Alexius I was from the provincial military aristocracy, which was his main support in his seizure of power (although he is considered the founder of the dynasty, this role belongs in all but name to his uncle Isaac I, who rose through a revolt of the aristocracy of Asia Minor to occupy the throne in 1057, renouncing it in 1059 in favor of Constantine X of the Ducas family). During the reign of Alexius II, Mary of Antioch (the widow of Manuel I, John IPs younger son) was the young emperor’s regent until 1182, the actual ruler being Alexius Comnenus, nephew of Manuel. Andronicus I was the cousin of Manuel I. He seized power in 1182, ruling until 1183 as Alexius IPs regent. He then had Alexius II killed and was himself subsequently overthrown and executed.

The Comneni succeeded in strengthening the state and extending the borders to the east and northwest. For support they relied on the landowning and military aristocracy (which was linked by blood and marriage ties into a single “clan” and was tending toward becoming a closed social group) and in part on the provincial towns. Their foreign policy was distinguished by a system of alliances, cemented by dynastic marriages, with several Western European states and by the establishment of sovereignty over neighboring states (Hungary, Serbia, the kingdom of Antioch). The Comneni extended broad privileges on Byzantine territory to the Italian republics of Venice and Genoa.

The descendants of Andronicus I, who adopted the name Great Comneni, ruled in the Trapezond Empire from 1204 to 1461.

REFERENCE

Kazhdan, A. P. “Zagadka Komninov.” In the collection Vizantiiskii vremennik, vol. 25. Moscow, 1964.

A. P. KAZHDAN

References in periodicals archive ?
Moreover, under the Comneni the highest positions in the government and army were monopolized by members or relatives of the Comnenus family itself.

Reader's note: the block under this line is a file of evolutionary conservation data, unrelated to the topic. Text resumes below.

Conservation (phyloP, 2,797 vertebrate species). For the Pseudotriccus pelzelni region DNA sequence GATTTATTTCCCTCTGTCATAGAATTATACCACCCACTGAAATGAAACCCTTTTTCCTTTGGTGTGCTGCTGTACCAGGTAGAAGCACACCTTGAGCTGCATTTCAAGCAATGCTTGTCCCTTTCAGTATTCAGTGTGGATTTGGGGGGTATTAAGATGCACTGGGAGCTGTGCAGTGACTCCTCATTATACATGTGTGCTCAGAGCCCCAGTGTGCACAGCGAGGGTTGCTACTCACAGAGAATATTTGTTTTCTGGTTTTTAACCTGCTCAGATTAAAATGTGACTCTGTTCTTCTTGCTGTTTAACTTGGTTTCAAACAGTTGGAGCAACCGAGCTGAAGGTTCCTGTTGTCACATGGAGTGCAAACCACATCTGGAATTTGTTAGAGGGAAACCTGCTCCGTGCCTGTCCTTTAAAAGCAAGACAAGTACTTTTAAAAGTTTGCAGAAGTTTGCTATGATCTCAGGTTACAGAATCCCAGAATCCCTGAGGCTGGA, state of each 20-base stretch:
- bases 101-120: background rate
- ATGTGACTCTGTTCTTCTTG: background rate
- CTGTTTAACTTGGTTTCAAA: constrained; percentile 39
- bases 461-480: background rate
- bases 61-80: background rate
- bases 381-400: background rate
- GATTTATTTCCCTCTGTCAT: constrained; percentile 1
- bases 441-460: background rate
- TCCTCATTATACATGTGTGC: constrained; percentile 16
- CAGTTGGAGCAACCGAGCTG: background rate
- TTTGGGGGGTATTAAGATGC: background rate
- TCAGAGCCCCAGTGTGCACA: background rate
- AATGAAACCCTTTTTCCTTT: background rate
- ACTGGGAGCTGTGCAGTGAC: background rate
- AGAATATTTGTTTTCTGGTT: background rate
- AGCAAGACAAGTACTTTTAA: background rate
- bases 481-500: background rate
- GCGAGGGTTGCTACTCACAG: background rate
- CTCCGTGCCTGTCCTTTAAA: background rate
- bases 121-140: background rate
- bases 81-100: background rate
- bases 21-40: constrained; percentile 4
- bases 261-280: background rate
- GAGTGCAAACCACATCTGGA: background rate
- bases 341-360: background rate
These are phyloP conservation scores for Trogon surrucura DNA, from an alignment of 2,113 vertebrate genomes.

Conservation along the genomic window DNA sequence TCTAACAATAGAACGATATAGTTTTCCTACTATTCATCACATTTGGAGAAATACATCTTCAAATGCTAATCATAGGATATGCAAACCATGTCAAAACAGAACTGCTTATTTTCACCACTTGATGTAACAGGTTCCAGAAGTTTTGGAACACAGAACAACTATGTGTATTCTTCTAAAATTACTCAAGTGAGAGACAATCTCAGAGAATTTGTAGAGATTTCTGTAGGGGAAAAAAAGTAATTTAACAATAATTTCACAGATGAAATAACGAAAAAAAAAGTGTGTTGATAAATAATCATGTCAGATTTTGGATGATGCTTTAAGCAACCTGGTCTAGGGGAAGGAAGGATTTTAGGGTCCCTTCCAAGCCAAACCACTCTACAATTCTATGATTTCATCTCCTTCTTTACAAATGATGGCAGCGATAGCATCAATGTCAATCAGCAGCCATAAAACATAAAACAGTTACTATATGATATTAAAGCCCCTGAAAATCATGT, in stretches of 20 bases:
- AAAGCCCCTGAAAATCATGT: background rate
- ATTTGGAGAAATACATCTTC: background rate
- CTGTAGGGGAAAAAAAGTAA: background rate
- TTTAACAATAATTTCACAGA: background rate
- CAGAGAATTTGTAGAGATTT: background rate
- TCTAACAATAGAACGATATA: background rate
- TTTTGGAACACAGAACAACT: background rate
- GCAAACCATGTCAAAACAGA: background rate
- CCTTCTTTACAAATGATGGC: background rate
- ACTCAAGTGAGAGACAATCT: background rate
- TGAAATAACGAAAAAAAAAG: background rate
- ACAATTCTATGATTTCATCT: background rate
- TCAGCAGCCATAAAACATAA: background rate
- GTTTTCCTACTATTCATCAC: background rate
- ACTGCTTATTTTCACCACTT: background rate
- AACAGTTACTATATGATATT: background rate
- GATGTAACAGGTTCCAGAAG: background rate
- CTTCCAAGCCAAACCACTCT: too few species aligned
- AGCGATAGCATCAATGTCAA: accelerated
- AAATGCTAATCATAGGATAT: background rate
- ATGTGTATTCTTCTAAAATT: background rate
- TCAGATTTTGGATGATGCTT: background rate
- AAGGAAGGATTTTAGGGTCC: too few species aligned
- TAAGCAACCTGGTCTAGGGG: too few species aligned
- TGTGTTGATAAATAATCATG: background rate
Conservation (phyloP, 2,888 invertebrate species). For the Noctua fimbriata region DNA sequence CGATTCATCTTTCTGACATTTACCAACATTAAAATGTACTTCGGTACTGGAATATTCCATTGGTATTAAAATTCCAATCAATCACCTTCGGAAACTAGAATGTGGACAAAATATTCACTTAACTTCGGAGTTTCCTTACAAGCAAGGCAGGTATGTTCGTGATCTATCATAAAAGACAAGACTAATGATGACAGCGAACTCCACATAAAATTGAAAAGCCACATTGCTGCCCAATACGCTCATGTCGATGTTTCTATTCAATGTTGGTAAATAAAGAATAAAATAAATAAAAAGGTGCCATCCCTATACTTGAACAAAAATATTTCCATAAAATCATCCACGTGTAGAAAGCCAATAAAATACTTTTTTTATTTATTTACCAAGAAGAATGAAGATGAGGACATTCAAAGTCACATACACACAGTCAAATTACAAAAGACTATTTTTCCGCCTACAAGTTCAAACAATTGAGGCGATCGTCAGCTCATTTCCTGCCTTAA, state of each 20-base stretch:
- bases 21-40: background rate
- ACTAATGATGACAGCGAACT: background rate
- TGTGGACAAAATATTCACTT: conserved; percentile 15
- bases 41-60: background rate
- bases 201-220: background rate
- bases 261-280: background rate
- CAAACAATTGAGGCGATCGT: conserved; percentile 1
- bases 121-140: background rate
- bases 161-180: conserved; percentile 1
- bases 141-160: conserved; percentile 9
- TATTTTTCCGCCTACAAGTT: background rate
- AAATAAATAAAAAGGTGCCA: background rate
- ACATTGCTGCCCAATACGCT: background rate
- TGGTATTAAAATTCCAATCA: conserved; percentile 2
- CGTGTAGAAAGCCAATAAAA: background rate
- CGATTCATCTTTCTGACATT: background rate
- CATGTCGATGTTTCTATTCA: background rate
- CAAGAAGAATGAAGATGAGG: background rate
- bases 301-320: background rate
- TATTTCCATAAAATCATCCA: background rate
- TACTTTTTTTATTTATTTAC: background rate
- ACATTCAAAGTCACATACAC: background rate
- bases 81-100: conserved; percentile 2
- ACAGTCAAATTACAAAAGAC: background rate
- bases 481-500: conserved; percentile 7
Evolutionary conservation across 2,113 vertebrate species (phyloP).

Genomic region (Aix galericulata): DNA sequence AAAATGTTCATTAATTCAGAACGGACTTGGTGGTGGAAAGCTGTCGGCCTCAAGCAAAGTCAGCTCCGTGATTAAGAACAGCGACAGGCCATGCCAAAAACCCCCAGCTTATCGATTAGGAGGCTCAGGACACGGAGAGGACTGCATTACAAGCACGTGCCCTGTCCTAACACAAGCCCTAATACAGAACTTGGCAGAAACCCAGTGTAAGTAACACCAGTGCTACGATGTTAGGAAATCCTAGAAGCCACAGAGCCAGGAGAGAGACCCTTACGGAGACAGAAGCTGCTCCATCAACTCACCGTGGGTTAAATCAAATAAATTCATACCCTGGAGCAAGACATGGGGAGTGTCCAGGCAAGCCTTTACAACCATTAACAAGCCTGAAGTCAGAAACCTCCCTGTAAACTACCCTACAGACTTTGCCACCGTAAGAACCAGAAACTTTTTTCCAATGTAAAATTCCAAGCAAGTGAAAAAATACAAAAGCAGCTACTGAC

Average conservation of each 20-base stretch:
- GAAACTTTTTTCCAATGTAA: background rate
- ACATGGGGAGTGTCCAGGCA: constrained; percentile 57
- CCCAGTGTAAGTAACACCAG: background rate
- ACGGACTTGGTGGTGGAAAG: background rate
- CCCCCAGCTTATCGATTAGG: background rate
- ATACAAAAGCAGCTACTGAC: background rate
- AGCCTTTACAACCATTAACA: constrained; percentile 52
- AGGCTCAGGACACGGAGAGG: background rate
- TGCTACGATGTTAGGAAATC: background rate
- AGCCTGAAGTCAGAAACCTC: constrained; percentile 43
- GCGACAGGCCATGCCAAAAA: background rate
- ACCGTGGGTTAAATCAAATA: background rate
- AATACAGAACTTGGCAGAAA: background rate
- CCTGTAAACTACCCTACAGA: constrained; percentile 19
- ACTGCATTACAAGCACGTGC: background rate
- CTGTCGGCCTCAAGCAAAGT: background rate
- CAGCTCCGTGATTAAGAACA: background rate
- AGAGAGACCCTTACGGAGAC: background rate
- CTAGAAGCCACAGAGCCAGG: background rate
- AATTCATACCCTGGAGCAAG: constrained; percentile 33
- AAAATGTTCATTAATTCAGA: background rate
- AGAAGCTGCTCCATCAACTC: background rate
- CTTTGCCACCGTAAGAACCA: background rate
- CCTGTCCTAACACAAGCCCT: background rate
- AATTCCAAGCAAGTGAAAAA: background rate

She married the leader of Bryennium, Nicephorus Bryennius (1097), and joined her mother, the empress Irene, in a vain effort to persuade her father, during his last illness, to disinherit his son, John II Comnenus, in favor of Nicephorus.
John Vatatzes and John Comnenus questions of Style and Detail in Byzantine Numismatics", Greek, Roman and Byzantine Studies, III, 4 (Cambridge-Massachusetts, 1960), pp.
The capture of the Frankish stronghold of Edessa by the Muslim ruler Zengi and the deaths of the capable Byzantine emperor, John Comnenus, and Fulk of Anjou, the king of Jerusalem, left the Christian position in the Holy Land by the 1140s dangerously exposed.
ANNA COMNENUS IN THE PANORAMA OF BYZANTINE CULTURE.
Can the reader profit from a sentence such as: `What would Alexius Comnenus have done or his son John II in the place of John V Paleologus?
Urban II had wanted his great expedition to aid the Byzantine emperor Alexius Comnenus in his struggle with the Turks who had seized Asia Minor, to rescue the Christians of the East from their captivity under Islam and to liberate Jerusalem.
The Emperor Alexius I Comnenus struck a secret deal with the ambassador, 'buying' the fortress of Sinope from him.
The impetus behind the First Crusade centers upon an appeal for assistance by the Byzantine Emperor Alexius I Comnenus (1081-1118), who "had stabilized [his] empire and was keen to take military advantage of the chaos in the Islamic lands.
It was also a place of refuge for Cypriot king Isaac Comnenus who escaped when the British king Richard the Lion Heart defeated him in a battle outside Limassol.
Cameron focuses on Byzantium and mainly on the elite circles of its capital, Constantinople in the long 12th century: the Comnenian period, from the seizure of the throne by Alexius I Comnenus in 1081 to the sack of Constantinople by the Fourth Crusade in 1204.